• That is one slick value proposition: “work out anytime, anywhere with your portable, affordable personal trainer.

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Final thoughts

Your social media, landing page or web copy should speak directly to the target audience you aim to attract. While top copywriters spend years honing their craft (and tend to be expensive to hire), you can still pick up a few good tips from the companies we have highlighted.

If we were to boil good copywriting down, it would come to messaging and simplicity. All businesses should have clear and consistent messaging and copy should be written as simply as possible. Don’t be tempted to waffle on when a sentence or two will do!

Best author websites

5 of the Best Author Websites We’ve Found

If you are a writer of any sort, an author site is a key tool for creating an online presence. Having your own website gives you a great platform from which to market your various books or services and to take control of how you are portrayed online.

Whether you are self-publishing, working through an agent or even blogging, an author’s website offers you the opportunity to reach more potential readers. Combine that with social media reach and any other marketing efforts and you can build up quite an online audience.

Many authors struggle to decide what they should do in terms of putting together a website, so here we’re looking at five of the best author websites we could find. See what they are doing well and think about how you could “borrow” their strategy for yourself:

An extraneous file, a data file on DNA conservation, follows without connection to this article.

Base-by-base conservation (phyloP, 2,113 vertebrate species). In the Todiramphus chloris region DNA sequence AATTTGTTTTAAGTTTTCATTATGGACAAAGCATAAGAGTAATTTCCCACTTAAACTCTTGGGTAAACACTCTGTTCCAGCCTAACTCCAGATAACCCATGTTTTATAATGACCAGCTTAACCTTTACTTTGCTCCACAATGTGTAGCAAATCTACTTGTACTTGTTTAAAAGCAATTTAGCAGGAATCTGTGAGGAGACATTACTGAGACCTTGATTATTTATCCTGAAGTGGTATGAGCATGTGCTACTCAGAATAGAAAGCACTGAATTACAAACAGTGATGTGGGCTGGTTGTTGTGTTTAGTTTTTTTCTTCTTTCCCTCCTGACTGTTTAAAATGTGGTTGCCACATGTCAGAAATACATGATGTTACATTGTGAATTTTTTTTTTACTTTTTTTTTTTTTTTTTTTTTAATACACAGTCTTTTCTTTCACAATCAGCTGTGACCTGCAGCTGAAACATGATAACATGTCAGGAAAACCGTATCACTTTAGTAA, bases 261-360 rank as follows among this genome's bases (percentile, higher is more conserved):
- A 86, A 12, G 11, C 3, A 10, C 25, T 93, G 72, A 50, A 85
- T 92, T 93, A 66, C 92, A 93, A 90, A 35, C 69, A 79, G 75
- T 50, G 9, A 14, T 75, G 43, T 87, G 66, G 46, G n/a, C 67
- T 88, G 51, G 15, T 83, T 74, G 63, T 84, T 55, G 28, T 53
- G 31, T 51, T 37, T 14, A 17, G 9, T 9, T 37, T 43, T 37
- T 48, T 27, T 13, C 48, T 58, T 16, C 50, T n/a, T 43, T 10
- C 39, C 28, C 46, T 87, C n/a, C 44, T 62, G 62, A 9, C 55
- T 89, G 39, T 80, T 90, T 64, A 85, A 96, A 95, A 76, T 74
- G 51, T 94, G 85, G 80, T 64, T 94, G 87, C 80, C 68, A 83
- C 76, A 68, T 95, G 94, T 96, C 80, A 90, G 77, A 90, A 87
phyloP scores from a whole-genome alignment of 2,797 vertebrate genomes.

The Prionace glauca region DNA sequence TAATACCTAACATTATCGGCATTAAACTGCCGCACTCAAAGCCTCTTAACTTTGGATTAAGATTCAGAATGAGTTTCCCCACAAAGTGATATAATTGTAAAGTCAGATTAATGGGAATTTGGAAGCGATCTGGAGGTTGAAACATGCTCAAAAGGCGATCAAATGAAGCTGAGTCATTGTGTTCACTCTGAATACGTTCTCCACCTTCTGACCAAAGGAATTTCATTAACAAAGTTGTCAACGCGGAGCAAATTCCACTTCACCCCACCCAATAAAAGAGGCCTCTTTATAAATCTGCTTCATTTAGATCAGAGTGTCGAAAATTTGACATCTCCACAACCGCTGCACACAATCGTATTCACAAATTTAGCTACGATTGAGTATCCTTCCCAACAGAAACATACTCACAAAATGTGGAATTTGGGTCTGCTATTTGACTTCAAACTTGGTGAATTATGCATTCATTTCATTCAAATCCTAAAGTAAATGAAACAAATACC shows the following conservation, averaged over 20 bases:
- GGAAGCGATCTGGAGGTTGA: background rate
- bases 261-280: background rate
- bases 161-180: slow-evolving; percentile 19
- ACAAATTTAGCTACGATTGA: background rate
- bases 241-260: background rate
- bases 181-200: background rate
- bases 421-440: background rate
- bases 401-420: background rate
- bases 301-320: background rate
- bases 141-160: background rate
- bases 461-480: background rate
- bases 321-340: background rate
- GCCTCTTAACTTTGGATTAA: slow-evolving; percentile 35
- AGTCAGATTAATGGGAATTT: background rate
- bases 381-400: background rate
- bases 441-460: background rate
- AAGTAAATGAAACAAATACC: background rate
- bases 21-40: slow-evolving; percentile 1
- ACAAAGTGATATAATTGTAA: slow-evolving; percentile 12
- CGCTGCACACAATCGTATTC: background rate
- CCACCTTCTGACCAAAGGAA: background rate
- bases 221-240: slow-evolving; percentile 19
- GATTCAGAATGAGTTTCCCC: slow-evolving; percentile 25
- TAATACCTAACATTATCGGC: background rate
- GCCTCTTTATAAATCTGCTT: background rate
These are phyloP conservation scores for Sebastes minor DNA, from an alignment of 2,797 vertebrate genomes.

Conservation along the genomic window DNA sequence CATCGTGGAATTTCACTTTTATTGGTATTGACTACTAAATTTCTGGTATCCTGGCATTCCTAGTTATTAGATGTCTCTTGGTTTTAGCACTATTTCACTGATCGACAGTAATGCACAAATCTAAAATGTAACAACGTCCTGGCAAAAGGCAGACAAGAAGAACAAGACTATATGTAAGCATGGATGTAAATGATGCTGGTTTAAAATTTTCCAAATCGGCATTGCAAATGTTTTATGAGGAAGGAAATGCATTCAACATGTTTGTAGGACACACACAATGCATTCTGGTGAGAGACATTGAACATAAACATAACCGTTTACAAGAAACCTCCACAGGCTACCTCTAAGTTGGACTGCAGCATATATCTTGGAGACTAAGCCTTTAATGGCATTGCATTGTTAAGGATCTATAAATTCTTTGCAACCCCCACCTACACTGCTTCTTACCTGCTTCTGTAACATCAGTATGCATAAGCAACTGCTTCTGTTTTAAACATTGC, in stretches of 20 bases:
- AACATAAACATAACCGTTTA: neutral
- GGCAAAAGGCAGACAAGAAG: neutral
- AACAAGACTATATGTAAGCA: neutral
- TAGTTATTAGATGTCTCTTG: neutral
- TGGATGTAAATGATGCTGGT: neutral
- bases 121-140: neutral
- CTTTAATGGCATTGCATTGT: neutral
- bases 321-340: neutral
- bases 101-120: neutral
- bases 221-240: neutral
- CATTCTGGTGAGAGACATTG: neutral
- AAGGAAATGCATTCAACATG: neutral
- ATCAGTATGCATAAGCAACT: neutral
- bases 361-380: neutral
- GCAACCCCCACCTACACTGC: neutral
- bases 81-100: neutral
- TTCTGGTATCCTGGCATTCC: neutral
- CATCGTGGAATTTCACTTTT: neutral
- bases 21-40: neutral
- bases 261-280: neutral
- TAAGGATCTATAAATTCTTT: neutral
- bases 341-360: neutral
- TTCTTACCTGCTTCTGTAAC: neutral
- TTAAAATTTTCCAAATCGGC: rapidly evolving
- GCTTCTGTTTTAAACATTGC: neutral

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#1. Jeff Goins – Tell your story

Best author websites

Jeff Goins is a great example of an author who speaks to his identified target audience immediately. “Tell your story,” his headline says on his homepage, immediately evoking a desire or pain point among his readers. The books Jeff writes and the talks he gives are for other “artists” who aren’t sure how to make a living out of what they do, or how to build up an audience for themselves.

This headline is followed by an obvious call to action to get a free guide he has created, helping people to tell their own stories. You can see a second call to action in the header that is also designed to attract his target audience by giving them what they want; “Start a daily writing habit and FINALLY finish your book.”

The website design is simple and clean. In fact, we can even tell you what WordPress theme he used! The tool “What WordPress Theme is That?” reveals that his website uses Tribe2, a theme by Notable Themes that has specifically been created for authors, writers and artists. 

Scrolling further down the homepage, Goins has a further call to action and a short and sweet introductory section about himself. This section again highlights who his target audience is and gives a strong call to action:

“And here’s the thing: you don’t have to starve to share your best work. If you have a passion for creativity and changing the world, this is the place for you. I invite you to subscribe and sit tight. This is going to be fun.”

The next section highlights testimonials as social proof, providing potential readers with the answer to “why should I listen to you?” He keeps it simple on the homepage, with only his latest book and book cover shown, then links to his podcast, blog and further information. Site navigation is easy to follow from the buttons at the bottom of the page.